T-Win's only connection to Arizona is that its name appears on the Stock Purchase Agreement with Haller, but this connection does not satisfy the purposeful availment test. This link to Arizona arises solely from Haller's choice of residence, not from any affirmative conduct on the part of T-Win. Courts have long held that "merely contracting with a resident of the forum state is insufficient to confer specific jurisdiction over a nonresident." Ziegler, 64 F.3d at 473; Boschetto, 539 F.3d at 1017 ("the formation of a contract with a nonresident defendant is not, standing alone, sufficient to create jurisdiction"); Roth v. Garcia Marquez, 942 F.2d 617, 621 (9th Cir. 1991) (same); Gray & Co. v. Firstenberg Mach. Co., 913 F.2d 758, 760 (9th Cir. 1990) (same); Burger King Corp. v. Rudzewicz, 471 U.S. 462, 486 (1985) (same).

Haller also argues that T-Win purposefully availed itself of the privilege of doing business in Arizona by sending its products into the Arizona market via AIC.[4] Generally, however, "[t]he placement of a product into the stream of commerce, without more, is not an act purposefully directed toward a forum state." Holland Am. Line Inc. v. Wartsila N. Am., Inc., 485 F.3d 450, 459 (9th Cir. 2007) (citing Asahi Metal Indus. Co. v. Superior Court, 480 U.S. 102, 112 (1987)). Even if the defendant knows the product will enter the forum, such an act will not constitute purposeful direction. Id. Instead, the defendant's "transmission of goods permits the exercise of jurisdiction only where the defendant can be said to have targeted the forum[.]" J. McIntyre Mach., Ltd. v. NiCastro, 131 S.Ct. 2780, 2788 (2011) (emphasis added).

T-Win shipped its products to AIC in California. AIC then sold the products to customers in Arizona. While it is plausible that T-Win knew these products may enter the Arizona market, there is no evidence that T-Win targeted Arizona by marketing its products to Arizona customers or shipping its products directly to Arizona. See Echard v. Townsend Farms Inc., 992 F.Supp.2d 958, 961 (D. Ariz. 2014) (finding no purposeful direction where the defendant shipped the product to a third party in Oregon who then incorporated the defendant's product into its own and sold it in states across the country, including Arizona). Given that T-Win and AIC are distinct corporate entities, T-Win should not be haled into an Arizona court merely because AIC shipped its products here.

Haller argues that Haisten v. Grass Valley Medical Reimbursement Fund, Ltd., 784 F.2d 1392 (9th Cir. 1986), requires a different conclusion. The Court disagrees. Not only did Haisten involve tort claims, which are analyzed under the "effects test, " but its facts are distinguishable from this case. In Haisten, an insurance fund was set up in the Cayman Islands with the specific purpose of providing indemnity insurance for doctors at a California hospital. The fund was incorporated in the Cayman Islands, maintained its sole office there, and claimed that it did not solicit business in California. After an insured filed for bankruptcy as a result of a malpractice action, the plaintiff filed suit against the fund for satisfaction of the outstanding malpractice judgment. Id. at 1395.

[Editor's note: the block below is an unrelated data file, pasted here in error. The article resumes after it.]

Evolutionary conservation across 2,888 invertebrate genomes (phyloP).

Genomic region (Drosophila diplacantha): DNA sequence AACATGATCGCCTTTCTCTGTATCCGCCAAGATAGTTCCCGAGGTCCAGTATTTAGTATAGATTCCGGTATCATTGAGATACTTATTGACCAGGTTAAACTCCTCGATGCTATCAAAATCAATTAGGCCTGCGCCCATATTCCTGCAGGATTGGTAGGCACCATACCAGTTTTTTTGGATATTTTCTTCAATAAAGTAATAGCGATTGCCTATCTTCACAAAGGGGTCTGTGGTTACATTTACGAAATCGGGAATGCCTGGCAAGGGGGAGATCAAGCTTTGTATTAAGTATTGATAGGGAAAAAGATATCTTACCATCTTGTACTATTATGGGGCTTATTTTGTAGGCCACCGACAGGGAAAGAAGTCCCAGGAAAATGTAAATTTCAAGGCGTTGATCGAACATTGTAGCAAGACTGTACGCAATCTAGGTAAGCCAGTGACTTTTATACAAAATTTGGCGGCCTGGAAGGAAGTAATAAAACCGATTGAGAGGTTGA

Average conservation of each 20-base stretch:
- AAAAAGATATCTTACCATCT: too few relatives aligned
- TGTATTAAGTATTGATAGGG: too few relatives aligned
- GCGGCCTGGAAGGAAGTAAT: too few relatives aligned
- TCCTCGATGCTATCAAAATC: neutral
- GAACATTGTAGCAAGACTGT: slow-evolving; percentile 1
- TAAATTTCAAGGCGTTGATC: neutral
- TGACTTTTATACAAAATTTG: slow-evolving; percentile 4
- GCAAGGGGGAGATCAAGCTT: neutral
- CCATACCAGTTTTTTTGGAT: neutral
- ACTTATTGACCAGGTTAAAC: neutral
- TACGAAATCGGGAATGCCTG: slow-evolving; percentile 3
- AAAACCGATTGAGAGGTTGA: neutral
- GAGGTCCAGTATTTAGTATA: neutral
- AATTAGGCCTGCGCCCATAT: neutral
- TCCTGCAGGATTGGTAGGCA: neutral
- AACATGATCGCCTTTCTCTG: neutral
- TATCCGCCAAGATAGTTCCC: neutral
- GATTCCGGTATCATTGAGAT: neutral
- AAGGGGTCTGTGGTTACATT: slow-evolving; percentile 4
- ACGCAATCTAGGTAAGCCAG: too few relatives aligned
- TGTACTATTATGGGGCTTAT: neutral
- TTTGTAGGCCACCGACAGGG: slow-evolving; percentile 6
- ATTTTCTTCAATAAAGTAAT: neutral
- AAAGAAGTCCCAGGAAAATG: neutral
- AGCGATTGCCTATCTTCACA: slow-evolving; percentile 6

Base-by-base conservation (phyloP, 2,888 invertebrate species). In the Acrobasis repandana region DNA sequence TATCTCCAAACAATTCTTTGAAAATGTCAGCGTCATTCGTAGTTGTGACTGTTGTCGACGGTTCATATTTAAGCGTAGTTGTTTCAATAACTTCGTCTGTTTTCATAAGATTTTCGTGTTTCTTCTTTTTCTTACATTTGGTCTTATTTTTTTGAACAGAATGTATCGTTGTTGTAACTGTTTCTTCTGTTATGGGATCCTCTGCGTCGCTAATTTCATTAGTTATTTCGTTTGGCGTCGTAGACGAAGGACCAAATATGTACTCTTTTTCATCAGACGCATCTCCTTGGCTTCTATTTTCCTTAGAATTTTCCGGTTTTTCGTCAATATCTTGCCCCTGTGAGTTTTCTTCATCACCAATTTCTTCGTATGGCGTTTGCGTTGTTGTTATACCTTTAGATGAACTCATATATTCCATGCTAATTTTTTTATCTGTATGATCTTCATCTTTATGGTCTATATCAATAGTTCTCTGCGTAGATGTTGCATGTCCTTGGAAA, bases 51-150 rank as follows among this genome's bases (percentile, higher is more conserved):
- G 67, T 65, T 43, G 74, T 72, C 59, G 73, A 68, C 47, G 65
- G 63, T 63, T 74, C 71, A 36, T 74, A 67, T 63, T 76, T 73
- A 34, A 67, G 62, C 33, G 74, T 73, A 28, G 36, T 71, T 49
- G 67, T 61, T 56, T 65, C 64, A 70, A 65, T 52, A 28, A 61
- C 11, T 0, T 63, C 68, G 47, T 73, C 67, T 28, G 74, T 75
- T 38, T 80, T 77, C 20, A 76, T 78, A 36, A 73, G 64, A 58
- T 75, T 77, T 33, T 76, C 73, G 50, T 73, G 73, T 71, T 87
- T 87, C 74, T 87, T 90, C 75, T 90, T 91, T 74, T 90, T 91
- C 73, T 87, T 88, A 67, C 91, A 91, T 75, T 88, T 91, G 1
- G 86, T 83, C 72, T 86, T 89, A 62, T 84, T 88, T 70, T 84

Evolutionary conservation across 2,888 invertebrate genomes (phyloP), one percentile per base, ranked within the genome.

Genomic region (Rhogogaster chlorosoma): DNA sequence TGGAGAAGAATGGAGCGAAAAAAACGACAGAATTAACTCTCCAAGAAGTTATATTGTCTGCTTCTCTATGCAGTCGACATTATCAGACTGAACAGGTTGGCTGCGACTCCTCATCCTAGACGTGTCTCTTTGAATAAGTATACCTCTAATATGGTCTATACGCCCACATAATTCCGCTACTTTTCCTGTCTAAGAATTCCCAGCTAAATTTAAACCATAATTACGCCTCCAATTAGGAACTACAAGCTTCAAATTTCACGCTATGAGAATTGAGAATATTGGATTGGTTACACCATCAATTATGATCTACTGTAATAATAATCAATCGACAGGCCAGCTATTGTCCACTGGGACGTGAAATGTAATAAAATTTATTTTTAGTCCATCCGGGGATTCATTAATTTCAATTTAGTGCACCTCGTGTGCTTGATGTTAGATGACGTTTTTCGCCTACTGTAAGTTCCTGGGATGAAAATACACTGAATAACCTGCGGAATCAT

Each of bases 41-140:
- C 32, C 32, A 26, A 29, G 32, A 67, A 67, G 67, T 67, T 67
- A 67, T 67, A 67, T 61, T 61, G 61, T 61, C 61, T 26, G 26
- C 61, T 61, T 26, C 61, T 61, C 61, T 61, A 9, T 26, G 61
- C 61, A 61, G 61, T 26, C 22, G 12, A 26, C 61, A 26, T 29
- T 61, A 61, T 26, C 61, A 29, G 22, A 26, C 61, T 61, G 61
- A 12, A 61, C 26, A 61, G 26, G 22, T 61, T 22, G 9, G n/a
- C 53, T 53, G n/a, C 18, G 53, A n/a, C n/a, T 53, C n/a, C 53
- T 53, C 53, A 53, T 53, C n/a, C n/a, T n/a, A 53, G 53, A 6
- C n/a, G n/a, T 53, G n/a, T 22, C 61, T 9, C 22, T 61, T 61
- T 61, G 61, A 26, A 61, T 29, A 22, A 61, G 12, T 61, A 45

The Ninth Circuit noted that the fund had no contacts with California and that "no part of the transaction for insurance took place in the forum state." Id. at 1397. The court nonetheless found that the fund purposefully directed "its commercial efforts toward California residents, " namely the doctors at the California hospital. Id. at 1398. It further noted that the fund was specifically created for the doctors' benefit and was a "self-contained plan, whereby premiums from California physicians [were] disbursed to California physicians who suffer[ed] loss due to malpractice liability." Id.

Unlike the fund in Haisten, T-Win does not target its commercial efforts towards any particular state, let alone Arizona. T-Win merely responds to shipping orders from AIC and ships its products to AIC in California. Where its products ultimately end up is determined by AIC's business and sales efforts. Whereas Haisten involved a deliberate intent to service a select group of California residents, T-Win's contacts with Arizona are the result of a series of random acts committed by third parties.

b. "Arising Out Of" and Reasonableness

Because Haller has failed to show that T-Win purposefully availed itself of the privilege of doing business in Arizona, the Court need not analyze the remaining elements of the Ninth Circuit test. See Schwarzenegger, 374 F.3d at 802 ("If the plaintiff fails to satisfy either of [the purposeful availment or arising out of] prongs, personal jurisdiction is not established in the forum state.").

B. Attorneys' Fees.

T-Win asks the Court to award attorneys' fees under A.R.S. § 12-341.01(A), which permits an award to the successful party in an action arising out of contract. After considering the relevant factors under this statute, Am. Const. Corp. v. Philadelphia Indem. Ins., Co., 667 F.Supp.2d 1100, 1106-07 (D. Ariz. 2009), the Court finds an award of fees inappropriate. Although Haller's opposition to T-Win's motion proved unsuccessful, he was justified in opposing the motion and the legal arguments he advanced were not frivolous.


1. T-Win's motion to dismiss (Doc. 97) is granted.

2. Defendant's request for attorneys' fees is denied.